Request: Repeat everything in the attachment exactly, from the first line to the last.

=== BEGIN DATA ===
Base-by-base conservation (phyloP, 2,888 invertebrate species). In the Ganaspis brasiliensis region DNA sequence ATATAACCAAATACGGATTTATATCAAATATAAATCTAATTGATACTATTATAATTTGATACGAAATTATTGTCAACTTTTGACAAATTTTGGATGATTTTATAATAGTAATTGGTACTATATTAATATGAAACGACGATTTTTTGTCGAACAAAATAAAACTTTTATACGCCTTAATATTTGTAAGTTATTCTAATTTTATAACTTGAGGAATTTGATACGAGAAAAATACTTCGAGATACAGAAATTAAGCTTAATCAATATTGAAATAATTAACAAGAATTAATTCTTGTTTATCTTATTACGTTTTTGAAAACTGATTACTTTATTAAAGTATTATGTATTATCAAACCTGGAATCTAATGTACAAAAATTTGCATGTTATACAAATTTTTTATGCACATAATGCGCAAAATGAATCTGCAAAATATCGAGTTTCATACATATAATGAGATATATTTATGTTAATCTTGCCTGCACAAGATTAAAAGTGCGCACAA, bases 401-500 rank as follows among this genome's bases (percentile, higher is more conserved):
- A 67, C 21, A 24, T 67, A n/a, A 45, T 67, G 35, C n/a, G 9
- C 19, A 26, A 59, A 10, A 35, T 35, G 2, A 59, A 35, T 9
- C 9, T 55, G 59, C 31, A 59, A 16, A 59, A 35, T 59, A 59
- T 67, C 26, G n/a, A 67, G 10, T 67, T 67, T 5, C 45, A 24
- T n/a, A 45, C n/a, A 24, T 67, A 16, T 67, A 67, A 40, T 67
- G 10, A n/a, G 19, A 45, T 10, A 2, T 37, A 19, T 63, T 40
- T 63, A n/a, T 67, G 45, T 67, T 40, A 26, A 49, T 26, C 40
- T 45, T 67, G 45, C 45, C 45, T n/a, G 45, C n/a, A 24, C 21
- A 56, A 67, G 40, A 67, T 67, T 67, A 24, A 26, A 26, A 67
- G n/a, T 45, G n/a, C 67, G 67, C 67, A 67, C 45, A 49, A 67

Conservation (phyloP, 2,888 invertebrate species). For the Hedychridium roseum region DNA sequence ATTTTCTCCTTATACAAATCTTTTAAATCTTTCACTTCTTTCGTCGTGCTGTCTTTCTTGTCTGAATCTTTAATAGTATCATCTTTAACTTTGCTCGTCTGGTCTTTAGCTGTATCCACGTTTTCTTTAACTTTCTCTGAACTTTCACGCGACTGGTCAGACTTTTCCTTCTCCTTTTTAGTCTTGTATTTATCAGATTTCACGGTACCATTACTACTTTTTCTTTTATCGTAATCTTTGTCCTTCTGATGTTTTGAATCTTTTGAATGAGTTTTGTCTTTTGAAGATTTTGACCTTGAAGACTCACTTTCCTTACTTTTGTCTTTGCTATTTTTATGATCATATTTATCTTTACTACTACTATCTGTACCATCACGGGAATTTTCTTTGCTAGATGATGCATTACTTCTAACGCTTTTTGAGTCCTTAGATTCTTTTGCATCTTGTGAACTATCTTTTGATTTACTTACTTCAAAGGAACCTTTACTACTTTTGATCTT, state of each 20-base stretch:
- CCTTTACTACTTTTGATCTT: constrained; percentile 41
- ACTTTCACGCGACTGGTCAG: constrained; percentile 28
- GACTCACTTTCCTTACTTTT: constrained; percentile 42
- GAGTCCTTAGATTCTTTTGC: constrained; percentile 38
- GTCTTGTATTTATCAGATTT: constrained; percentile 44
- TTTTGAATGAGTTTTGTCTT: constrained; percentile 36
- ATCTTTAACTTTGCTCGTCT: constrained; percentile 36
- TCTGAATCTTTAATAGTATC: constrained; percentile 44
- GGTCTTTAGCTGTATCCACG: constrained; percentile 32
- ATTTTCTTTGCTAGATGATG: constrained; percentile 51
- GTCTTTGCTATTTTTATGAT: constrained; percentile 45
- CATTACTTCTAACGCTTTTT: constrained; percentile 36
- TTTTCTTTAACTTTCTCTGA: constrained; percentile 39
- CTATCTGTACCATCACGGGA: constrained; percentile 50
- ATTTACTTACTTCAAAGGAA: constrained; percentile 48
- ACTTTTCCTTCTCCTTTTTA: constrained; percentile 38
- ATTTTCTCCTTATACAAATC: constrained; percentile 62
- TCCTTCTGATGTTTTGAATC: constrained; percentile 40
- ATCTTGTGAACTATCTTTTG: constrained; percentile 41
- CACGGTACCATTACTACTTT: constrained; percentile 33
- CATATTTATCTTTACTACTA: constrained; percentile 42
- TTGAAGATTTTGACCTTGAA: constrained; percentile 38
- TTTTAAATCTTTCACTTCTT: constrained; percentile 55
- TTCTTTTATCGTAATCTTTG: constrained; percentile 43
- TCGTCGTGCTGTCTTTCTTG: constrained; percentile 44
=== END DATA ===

Base-by-base conservation (phyloP, 2,888 invertebrate species). In the Ganaspis brasiliensis region DNA sequence ATATAACCAAATACGGATTTATATCAAATATAAATCTAATTGATACTATTATAATTTGATACGAAATTATTGTCAACTTTTGACAAATTTTGGATGATTTTATAATAGTAATTGGTACTATATTAATATGAAACGACGATTTTTTGTCGAACAAAATAAAACTTTTATACGCCTTAATATTTGTAAGTTATTCTAATTTTATAACTTGAGGAATTTGATACGAGAAAAATACTTCGAGATACAGAAATTAAGCTTAATCAATATTGAAATAATTAACAAGAATTAATTCTTGTTTATCTTATTACGTTTTTGAAAACTGATTACTTTATTAAAGTATTATGTATTATCAAACCTGGAATCTAATGTACAAAAATTTGCATGTTATACAAATTTTTTATGCACATAATGCGCAAAATGAATCTGCAAAATATCGAGTTTCATACATATAATGAGATATATTTATGTTAATCTTGCCTGCACAAGATTAAAAGTGCGCACAA, bases 401-500 rank as follows among this genome's bases (percentile, higher is more conserved):
- A 67, C 21, A 24, T 67, A n/a, A 45, T 67, G 35, C n/a, G 9
- C 19, A 26, A 59, A 10, A 35, T 35, G 2, A 59, A 35, T 9
- C 9, T 55, G 59, C 31, A 59, A 16, A 59, A 35, T 59, A 59
- T 67, C 26, G n/a, A 67, G 10, T 67, T 67, T 5, C 45, A 24
- T n/a, A 45, C n/a, A 24, T 67, A 16, T 67, A 67, A 40, T 67
- G 10, A n/a, G 19, A 45, T 10, A 2, T 37, A 19, T 63, T 40
- T 63, A n/a, T 67, G 45, T 67, T 40, A 26, A 49, T 26, C 40
- T 45, T 67, G 45, C 45, C 45, T n/a, G 45, C n/a, A 24, C 21
- A 56, A 67, G 40, A 67, T 67, T 67, A 24, A 26, A 26, A 67
- G n/a, T 45, G n/a, C 67, G 67, C 67, A 67, C 45, A 49, A 67

Conservation (phyloP, 2,888 invertebrate species). For the Hedychridium roseum region DNA sequence ATTTTCTCCTTATACAAATCTTTTAAATCTTTCACTTCTTTCGTCGTGCTGTCTTTCTTGTCTGAATCTTTAATAGTATCATCTTTAACTTTGCTCGTCTGGTCTTTAGCTGTATCCACGTTTTCTTTAACTTTCTCTGAACTTTCACGCGACTGGTCAGACTTTTCCTTCTCCTTTTTAGTCTTGTATTTATCAGATTTCACGGTACCATTACTACTTTTTCTTTTATCGTAATCTTTGTCCTTCTGATGTTTTGAATCTTTTGAATGAGTTTTGTCTTTTGAAGATTTTGACCTTGAAGACTCACTTTCCTTACTTTTGTCTTTGCTATTTTTATGATCATATTTATCTTTACTACTACTATCTGTACCATCACGGGAATTTTCTTTGCTAGATGATGCATTACTTCTAACGCTTTTTGAGTCCTTAGATTCTTTTGCATCTTGTGAACTATCTTTTGATTTACTTACTTCAAAGGAACCTTTACTACTTTTGATCTT, state of each 20-base stretch:
- CCTTTACTACTTTTGATCTT: constrained; percentile 41
- ACTTTCACGCGACTGGTCAG: constrained; percentile 28
- GACTCACTTTCCTTACTTTT: constrained; percentile 42
- GAGTCCTTAGATTCTTTTGC: constrained; percentile 38
- GTCTTGTATTTATCAGATTT: constrained; percentile 44
- TTTTGAATGAGTTTTGTCTT: constrained; percentile 36
- ATCTTTAACTTTGCTCGTCT: constrained; percentile 36
- TCTGAATCTTTAATAGTATC: constrained; percentile 44
- GGTCTTTAGCTGTATCCACG: constrained; percentile 32
- ATTTTCTTTGCTAGATGATG: constrained; percentile 51
- GTCTTTGCTATTTTTATGAT: constrained; percentile 45
- CATTACTTCTAACGCTTTTT: constrained; percentile 36
- TTTTCTTTAACTTTCTCTGA: constrained; percentile 39
- CTATCTGTACCATCACGGGA: constrained; percentile 50
- ATTTACTTACTTCAAAGGAA: constrained; percentile 48
- ACTTTTCCTTCTCCTTTTTA: constrained; percentile 38
- ATTTTCTCCTTATACAAATC: constrained; percentile 62
- TCCTTCTGATGTTTTGAATC: constrained; percentile 40
- ATCTTGTGAACTATCTTTTG: constrained; percentile 41
- CACGGTACCATTACTACTTT: constrained; percentile 33
- CATATTTATCTTTACTACTA: constrained; percentile 42
- TTGAAGATTTTGACCTTGAA: constrained; percentile 38
- TTTTAAATCTTTCACTTCTT: constrained; percentile 55
- TTCTTTTATCGTAATCTTTG: constrained; percentile 43
- TCGTCGTGCTGTCTTTCTTG: constrained; percentile 44